The reason speed and pace aren't always interchangeable is that speed is fundamentally a more abstract noun.
Fast is an adjective for an object's quickness of motion. A pace can be a step or an object's rate of movement (in other words, a speed). But while speed can also be a rate of movement, in its more general sense it refers to an abstract concept that is a scalar (continuously variable by an attached magnitude) quantity of motion. For example, one pace can be faster than another, and one speed can be faster than another, but an object cannot have more or less pace as it could more or less speed.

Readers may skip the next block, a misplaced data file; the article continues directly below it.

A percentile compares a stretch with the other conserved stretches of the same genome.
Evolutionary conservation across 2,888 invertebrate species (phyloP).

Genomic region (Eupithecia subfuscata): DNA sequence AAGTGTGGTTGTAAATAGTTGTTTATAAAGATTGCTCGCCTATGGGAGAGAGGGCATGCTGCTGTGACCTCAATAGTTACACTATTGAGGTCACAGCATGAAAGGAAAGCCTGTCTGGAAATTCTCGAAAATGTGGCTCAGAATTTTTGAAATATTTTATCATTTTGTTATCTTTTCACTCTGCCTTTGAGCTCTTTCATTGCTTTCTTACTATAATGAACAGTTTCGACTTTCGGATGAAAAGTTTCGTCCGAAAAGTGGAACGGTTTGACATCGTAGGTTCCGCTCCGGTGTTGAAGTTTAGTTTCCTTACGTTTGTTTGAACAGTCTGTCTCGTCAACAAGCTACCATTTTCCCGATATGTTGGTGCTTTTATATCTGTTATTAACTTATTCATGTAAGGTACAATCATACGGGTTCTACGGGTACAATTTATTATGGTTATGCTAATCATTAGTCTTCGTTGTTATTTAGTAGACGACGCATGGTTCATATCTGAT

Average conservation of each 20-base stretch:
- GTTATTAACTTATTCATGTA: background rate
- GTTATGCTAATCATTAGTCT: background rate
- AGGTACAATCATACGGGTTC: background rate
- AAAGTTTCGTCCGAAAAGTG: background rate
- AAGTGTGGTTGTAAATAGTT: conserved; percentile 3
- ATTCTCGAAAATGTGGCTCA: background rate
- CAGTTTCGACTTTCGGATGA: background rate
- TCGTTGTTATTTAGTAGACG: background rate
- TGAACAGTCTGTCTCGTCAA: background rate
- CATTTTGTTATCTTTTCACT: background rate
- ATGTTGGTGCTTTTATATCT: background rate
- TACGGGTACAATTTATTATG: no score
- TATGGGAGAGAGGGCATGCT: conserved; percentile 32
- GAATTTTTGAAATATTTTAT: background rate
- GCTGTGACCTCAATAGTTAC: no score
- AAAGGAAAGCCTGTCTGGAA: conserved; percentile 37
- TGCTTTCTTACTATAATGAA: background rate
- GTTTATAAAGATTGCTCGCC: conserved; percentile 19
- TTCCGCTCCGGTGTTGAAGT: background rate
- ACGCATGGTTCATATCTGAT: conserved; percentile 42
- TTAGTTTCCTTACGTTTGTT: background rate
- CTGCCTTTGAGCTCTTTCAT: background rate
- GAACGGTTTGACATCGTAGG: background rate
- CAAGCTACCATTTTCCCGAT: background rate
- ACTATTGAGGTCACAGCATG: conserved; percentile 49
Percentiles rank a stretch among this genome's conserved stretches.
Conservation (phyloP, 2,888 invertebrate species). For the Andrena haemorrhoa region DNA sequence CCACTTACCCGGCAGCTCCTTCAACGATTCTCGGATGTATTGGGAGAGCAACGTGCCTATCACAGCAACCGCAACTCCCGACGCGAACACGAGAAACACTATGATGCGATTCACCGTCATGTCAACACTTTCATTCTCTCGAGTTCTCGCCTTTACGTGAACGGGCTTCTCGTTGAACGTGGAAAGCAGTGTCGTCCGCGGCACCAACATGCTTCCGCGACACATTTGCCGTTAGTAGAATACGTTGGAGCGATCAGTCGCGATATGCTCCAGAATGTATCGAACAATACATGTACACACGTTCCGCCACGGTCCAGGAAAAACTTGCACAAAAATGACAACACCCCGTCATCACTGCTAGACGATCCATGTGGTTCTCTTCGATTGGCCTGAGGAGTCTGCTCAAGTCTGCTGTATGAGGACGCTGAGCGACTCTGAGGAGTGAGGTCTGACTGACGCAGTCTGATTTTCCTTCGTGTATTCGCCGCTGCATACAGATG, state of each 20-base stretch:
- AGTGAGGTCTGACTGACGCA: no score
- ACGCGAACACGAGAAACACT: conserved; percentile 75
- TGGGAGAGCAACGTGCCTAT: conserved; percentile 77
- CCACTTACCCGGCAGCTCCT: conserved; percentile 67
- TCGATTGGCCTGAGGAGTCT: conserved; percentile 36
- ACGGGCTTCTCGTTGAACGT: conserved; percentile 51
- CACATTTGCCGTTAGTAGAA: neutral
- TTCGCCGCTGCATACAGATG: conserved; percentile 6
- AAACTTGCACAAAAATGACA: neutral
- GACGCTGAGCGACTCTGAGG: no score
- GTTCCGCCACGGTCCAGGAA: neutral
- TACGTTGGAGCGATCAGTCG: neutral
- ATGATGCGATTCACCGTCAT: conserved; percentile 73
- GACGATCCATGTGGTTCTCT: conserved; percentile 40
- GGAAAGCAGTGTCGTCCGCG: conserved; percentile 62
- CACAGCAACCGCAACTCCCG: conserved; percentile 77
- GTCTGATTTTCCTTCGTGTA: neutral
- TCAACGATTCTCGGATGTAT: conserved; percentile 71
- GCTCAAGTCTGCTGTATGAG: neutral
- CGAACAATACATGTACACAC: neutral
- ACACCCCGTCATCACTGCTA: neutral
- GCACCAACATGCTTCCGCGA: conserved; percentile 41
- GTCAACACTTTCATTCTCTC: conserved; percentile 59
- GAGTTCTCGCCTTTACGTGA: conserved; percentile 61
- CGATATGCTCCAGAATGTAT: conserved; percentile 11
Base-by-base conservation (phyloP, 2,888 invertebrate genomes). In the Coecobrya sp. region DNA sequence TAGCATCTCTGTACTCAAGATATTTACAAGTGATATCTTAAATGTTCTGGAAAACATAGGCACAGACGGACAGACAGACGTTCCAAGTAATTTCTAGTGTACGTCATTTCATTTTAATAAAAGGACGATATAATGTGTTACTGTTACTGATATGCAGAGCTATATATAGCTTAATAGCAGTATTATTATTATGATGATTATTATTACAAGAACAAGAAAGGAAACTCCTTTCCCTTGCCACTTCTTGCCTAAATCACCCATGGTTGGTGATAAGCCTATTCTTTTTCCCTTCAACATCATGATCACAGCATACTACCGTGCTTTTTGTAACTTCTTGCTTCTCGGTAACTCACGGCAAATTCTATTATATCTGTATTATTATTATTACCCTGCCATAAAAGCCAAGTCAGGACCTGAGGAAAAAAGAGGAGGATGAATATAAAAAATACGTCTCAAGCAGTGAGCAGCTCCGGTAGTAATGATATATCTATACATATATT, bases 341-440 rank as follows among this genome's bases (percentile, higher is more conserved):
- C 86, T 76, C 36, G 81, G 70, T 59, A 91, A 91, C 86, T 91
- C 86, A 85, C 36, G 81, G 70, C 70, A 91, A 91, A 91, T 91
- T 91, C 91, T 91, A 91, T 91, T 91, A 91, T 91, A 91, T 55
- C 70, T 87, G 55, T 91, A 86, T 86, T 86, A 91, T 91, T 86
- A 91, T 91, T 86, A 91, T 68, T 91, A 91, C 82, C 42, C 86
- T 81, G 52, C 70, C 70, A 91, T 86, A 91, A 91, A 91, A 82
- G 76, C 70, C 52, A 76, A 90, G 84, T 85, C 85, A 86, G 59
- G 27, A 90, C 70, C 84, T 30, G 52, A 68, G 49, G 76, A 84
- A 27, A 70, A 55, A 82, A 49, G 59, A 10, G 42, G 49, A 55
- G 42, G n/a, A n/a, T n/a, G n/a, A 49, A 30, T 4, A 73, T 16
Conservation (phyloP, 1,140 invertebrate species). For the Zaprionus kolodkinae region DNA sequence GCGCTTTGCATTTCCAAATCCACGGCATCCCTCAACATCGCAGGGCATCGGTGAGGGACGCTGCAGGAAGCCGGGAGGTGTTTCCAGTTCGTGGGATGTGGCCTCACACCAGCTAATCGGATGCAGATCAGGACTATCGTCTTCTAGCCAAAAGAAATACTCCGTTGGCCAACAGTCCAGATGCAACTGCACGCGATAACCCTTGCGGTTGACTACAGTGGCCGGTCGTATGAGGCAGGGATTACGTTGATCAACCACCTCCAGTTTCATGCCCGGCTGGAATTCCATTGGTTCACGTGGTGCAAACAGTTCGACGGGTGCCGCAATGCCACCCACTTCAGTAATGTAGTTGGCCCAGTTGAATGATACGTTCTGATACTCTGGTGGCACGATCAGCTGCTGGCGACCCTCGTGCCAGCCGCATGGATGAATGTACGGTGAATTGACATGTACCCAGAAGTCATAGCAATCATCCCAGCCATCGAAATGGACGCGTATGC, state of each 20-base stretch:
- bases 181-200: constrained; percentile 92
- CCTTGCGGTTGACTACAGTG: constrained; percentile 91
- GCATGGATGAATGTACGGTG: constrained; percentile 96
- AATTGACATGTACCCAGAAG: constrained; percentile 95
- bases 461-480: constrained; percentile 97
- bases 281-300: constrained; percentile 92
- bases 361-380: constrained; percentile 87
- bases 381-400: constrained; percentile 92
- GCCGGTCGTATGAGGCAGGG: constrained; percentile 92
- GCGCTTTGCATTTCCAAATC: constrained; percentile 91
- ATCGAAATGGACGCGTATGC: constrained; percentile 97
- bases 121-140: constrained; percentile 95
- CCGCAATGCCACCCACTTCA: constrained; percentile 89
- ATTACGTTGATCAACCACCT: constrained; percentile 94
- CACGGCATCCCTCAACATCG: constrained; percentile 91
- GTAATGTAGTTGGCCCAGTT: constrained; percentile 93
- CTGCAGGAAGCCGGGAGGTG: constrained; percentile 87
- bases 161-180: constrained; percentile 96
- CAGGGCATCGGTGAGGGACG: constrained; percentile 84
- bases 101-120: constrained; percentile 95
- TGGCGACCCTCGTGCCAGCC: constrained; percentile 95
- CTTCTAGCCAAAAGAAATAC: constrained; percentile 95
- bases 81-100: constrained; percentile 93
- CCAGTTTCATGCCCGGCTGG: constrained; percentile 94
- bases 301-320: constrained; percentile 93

So when the sentence says, "…at considerable speed," it refers to an object moving at significant [amounts of our abstract concept that is speed]. But that does not equivalently mean the object is moving at significant [amounts of pace], because "pace" already refers to a particular amount of speed, and not to the general concept the quantity is. However, if the sentence had a determiner such as a in "…at [a] considerable speed," speed and pace would be interchangeable, because "considerable" would then be describing an attribute of a particular speed or pace, and not the extent or degree of the concept present.